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Thread: Cult of the Small-Sword

  1. #51
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    Ooops!

    I forgot, You're a day ahead of me.

    Happy (and blessed) New Year to you and all of our Australian friends!

    (Hope you get some nice finds or a good "sleeper" in the coming year. Still keeping my eyes peeled for a nice SS here in the states for you.)
    Tom Donoho

  2. #52
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    Smallswords were certainly both worn & used in combat in America until c.1780 & very likely beyond. It would be very interesting to me to better understand whether this is a conservative ( retardetierre') phenomenon, or whether the prevailing view of English use is valid. I believe Mr. Norman states that civilian wear of the smallsword was generally out of fashion at Bath by the 1760's & beyond that I am uncertain.
    Silver-hilted smallswords are a real in blessing, in that they're hallmarked. They don't " have the feeling of the 1750's" but are, by God, 1754. The quality & datability of these objects seems a powerful argument for their widespread use in Britain at the time.

  3. #53
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    I do like silver hilted small-swords, though I do not possess one (I have focused on iron, steel and brass/bronze hilts). I do admire them from good photos though...where their role as pieces of genuine artwork (the result of high craftsmanship) and commentary in applied arts (hilt form and decoration reflecting various periods of art and even architecture) is readily evident. When one considers the relative value of money of the time and the time and expense associated with the manufacture of many articles, including the small-sword, and that the manufacture of goods was done toward turning a profit, the subtantial number of these swords in existence suggest that, on a practical level, they did enjoy a good old life in England beyond being consigned to the wardrobe cabinet without further ado. Small-swords were worn by officers in England and American during the Napoleonic wars and War of 1812. They were the most common sword for American officers during the American Revolution given that they were already in the civilian wardrobe cabinet and easily pressed into service when the officers were commissioned (not like they went and manufactured or imported a whole lot of small-swords to America at the outbreak of hostilities...they already had them as an element of the wardrobe cabinet...not just expensive silver hilts produced for fancy dress occasions, though these were certainly brought into service, but more practical and affordable iron, brass or steel hilted ones produced as marketable articles of commerce for the more common man).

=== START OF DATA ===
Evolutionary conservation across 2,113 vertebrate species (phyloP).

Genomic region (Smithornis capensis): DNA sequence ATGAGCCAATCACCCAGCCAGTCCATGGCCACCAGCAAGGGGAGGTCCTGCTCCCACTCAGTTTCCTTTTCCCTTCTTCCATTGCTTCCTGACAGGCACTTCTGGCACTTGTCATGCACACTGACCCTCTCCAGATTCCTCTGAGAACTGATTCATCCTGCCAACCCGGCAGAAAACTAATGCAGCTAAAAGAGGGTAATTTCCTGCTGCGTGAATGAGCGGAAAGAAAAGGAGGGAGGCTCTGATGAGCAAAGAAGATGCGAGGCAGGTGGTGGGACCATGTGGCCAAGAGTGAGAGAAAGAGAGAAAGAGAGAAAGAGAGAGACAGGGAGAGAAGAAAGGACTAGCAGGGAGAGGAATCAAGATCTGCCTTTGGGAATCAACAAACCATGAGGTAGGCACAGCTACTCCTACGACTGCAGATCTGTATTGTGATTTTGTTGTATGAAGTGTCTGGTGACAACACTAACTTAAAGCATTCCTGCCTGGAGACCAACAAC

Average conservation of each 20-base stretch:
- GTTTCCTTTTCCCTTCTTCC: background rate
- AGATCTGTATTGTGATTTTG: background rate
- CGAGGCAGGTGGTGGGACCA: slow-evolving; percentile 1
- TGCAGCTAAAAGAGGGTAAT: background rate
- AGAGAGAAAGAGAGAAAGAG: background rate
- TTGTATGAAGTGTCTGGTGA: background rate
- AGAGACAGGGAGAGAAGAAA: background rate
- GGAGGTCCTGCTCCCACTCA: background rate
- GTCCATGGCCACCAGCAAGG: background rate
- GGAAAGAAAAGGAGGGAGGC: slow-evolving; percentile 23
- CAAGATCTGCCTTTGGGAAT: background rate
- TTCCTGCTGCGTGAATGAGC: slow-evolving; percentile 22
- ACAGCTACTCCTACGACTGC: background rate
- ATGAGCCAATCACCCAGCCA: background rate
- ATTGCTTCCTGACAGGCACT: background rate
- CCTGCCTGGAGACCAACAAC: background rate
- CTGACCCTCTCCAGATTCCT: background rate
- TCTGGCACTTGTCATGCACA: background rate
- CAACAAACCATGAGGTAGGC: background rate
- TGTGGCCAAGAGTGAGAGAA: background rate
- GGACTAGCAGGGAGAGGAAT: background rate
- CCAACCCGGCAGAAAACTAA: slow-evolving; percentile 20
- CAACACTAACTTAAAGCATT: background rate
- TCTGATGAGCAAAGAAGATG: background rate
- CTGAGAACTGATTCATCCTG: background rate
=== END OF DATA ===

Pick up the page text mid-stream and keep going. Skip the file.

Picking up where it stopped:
Last edited by T. Donoho; 12-31-2005 at 05:24 PM.
    Tom Donoho

  4. #54
    Originally posted by T. Donoho

    Small-swords were worn by officers in England
    during the Napoleonic wars
    Really??? Do you have some evidence to support this?
    Celeriter nil crede

  5. #55
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    Anyone know if a complete Boulton pattern book of hilts is available?

    I've seen some of the loose leafs, but is a complete compilation available?

    Thanks!
    Tom Donoho

  6. #56
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    Tom,

    A lot of these sorts of manuscripts *are* still available through the Royal Armouries (I think I still have a list somewhere of what they have that is small sword related - and prices)...

    When I looked into getting some of these I think it worked out to about 20 or 30 US dollars (roughly) per manuscript...